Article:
A dental crown, sometimes referred to as a cap, is a restorative option for a tooth that is severely decayed or damaged. In cases where the root of the tooth is still intact, a crown can be placed over the existing tooth to restore the shape and protect it from further damage. A crown can also be a cosmetic option for a tooth that is chipped or broken in a highly visible part of the mouth.
If your dentist has recommended a dental crown, here’s what you need to know about the procedure.
Why Might I Need a Dental Crown?
The natural enamel of your teeth can be damaged in a variety of ways. Plaque can eat away at tooth enamel causing cavities. If the cavities are too extensive, fillings may not be enough to repair the tooth. A crown can be used to cover the tooth and restore its shape.
A tooth can crack or chip due to natural wear and tear from chewing or from a trauma to the mouth. A crown can repair the tooth and prevent the crack or chip from getting worse.
What is a Dental Crown Made Of?
Dental crowns can be made of a few different materials:
- Porcelain. Porcelain is a specific type of ceramic that is most often used for dental crowns. It closely resembles natural tooth enamel and is strong enough to withstand the pressure of chewing.
- Porcelain fused to metal. Porcelain fused to metal provides the added strength of metal with the natural look of tooth enamel.
- Gold alloys. Gold alloys are sometimes used for crowns on the back molars which are not as visible as the front teeth and that must be strong to bear the brunt of chewing force or teeth grinding.
How Long Does a Crown Last?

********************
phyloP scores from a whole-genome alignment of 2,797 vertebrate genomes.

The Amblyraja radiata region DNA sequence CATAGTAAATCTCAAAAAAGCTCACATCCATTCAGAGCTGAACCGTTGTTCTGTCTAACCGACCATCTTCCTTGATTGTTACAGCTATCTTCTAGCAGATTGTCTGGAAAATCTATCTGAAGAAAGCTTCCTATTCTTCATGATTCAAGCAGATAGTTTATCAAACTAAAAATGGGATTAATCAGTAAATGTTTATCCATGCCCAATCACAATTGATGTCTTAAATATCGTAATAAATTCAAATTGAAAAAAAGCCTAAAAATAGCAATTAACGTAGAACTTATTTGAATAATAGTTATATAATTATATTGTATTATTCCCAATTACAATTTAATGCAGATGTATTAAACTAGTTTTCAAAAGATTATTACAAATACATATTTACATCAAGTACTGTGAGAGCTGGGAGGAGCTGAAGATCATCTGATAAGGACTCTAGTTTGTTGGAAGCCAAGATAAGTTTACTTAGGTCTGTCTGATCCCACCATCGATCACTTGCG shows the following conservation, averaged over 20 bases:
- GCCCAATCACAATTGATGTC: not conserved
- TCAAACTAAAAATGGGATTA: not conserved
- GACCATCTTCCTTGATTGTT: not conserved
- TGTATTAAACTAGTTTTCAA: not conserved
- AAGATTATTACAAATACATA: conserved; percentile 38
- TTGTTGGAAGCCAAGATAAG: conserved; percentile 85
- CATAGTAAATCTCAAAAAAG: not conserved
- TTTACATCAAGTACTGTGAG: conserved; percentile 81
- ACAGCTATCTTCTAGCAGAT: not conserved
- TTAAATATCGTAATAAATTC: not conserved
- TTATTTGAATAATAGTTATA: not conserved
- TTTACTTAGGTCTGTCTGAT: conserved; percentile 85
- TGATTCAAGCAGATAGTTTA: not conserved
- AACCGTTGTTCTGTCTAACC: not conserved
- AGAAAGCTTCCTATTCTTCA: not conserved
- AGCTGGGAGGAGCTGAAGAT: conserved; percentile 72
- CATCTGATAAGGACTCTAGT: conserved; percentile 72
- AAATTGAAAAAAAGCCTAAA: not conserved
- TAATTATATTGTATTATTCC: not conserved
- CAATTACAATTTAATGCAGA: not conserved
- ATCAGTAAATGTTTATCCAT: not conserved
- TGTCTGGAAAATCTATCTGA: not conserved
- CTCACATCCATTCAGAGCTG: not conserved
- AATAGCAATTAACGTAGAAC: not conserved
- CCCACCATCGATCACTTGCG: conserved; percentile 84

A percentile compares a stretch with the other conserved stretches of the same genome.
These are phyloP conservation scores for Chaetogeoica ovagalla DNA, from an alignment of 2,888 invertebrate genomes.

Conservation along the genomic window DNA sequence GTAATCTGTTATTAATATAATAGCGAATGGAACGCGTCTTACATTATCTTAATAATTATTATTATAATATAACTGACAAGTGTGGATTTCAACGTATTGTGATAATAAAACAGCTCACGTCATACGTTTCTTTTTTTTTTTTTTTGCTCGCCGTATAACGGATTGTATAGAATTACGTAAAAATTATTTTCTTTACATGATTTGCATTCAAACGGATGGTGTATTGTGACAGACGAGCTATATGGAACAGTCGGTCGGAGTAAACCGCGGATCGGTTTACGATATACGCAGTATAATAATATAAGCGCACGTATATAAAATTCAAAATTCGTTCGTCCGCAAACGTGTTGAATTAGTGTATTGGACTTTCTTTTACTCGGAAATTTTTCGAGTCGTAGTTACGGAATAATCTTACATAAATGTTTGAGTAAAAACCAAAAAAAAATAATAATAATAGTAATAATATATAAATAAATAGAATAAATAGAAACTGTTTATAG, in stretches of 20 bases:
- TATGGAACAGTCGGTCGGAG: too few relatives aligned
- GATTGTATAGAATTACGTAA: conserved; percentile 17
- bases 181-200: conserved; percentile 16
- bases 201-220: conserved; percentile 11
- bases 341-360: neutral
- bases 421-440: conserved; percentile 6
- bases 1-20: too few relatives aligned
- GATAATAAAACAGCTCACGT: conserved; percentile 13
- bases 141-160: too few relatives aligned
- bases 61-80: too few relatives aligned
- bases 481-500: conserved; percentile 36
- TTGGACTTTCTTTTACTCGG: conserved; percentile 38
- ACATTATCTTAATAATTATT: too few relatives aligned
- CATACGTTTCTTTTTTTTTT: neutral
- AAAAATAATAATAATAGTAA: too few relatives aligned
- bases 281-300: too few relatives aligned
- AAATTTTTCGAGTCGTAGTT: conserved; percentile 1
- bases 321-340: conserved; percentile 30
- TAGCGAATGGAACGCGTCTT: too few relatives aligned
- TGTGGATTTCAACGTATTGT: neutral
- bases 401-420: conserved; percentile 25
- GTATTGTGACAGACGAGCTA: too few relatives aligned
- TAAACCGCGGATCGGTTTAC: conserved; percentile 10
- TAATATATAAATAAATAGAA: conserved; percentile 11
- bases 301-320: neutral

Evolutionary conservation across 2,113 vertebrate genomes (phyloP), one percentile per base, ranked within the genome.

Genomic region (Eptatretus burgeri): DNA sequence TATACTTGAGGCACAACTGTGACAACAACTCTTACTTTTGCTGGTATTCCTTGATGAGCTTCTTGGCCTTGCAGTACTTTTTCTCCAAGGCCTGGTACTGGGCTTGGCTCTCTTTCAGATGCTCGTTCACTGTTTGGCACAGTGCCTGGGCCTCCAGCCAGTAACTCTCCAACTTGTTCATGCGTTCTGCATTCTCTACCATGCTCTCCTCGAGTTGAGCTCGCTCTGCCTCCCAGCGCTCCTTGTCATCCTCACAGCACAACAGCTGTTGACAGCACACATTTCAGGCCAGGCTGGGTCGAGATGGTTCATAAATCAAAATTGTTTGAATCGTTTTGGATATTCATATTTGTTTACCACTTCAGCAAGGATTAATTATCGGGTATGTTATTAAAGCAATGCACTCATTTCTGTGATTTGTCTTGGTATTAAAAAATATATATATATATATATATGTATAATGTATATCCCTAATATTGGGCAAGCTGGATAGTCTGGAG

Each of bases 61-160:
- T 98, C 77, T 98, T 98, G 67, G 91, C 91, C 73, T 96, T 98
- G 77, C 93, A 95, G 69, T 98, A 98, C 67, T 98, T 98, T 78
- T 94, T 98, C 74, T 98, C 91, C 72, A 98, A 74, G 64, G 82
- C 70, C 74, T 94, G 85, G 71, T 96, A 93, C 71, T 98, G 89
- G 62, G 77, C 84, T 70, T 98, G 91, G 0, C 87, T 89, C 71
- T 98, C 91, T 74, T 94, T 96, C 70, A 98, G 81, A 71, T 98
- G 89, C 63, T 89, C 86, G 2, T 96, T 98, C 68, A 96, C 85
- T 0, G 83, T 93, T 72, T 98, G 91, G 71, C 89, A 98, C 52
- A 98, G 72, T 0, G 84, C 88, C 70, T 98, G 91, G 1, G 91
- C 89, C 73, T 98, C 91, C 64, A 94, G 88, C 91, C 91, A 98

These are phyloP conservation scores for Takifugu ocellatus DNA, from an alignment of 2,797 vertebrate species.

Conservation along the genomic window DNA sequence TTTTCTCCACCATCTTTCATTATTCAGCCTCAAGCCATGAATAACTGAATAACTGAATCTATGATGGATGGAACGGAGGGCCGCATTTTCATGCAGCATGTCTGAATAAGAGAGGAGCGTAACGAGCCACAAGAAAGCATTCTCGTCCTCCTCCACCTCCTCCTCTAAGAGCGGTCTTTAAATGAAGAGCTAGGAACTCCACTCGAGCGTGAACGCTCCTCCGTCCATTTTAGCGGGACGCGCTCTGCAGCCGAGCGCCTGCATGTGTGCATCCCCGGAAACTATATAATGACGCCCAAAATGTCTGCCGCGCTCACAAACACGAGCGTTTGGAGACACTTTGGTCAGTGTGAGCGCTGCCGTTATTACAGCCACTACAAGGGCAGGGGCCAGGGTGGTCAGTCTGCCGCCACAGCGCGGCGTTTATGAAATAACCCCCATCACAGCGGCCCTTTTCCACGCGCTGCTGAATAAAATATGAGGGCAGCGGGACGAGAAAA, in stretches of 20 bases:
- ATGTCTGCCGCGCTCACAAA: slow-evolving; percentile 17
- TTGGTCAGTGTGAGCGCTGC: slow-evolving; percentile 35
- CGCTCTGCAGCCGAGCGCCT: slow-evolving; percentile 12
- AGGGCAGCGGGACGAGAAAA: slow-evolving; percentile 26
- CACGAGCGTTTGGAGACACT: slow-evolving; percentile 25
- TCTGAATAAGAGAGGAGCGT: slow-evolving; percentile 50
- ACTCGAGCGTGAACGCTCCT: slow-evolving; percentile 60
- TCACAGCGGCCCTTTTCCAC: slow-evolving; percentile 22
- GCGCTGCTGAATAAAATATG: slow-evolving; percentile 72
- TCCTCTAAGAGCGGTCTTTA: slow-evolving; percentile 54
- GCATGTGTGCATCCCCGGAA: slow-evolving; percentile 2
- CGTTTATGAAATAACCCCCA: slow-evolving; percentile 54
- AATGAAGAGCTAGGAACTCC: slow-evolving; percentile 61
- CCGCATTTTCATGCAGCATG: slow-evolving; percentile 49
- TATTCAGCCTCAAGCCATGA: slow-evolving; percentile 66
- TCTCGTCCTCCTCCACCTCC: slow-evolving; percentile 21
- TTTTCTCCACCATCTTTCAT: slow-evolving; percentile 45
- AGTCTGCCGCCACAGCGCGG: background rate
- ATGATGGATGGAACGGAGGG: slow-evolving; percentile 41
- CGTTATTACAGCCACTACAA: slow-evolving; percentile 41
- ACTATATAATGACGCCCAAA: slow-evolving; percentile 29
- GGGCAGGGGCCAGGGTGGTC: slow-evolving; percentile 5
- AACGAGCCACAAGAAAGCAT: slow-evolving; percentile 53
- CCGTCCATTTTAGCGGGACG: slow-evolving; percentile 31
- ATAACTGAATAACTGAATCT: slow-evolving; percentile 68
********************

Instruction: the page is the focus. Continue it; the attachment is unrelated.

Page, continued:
A porcelain crown can last an average of 8-10 years before needing to be replaced. It may last much longer than that, but over time the porcelain can wear down and become damaged. The crown may also get loose and need to be cemented back into place. Gold alloy crowns typically last longer than porcelain, for an average of 15-30 years.
Does Dental Insurance Cover Crowns?
In most cases dental insurance will cover crowns. When the crown is needed to repair your tooth for health reasons, the procedure and the crown is usually covered. The only time insurance won’t cover a crown is when it is being done for cosmetic purposes. A crown to improve the appearance of your teeth may not be covered unless there is also a dental health reason.
What is the Procedure for Getting a Crown?
In order to have a crown placed, some of the existing enamel must be removed so that the overall size of the natural tooth is reduced. Then impressions are made of the existing teeth that are used to create the crown so that it is the correct size and shape. You will receive a temporary crown while the permanent crown is made in a lab. Once the permanent crown comes in you will go back to the dentist for a fitting. If the crown fits properly it will be cemented permanently into place. If the crown doesn’t fit it may have to be sent back to the lab for adjustments.
Can a Crown Wait?
It is best not to put off getting a crown if you need one. In cases of severe tooth decay, letting it go too long without treatment may mean that the tooth can no longer be saved with a crown. It may also mean that you’ll need a root canal in addition to a crown. A cracked or chipped tooth is highly susceptible to tooth decay if it is not covered with a crown.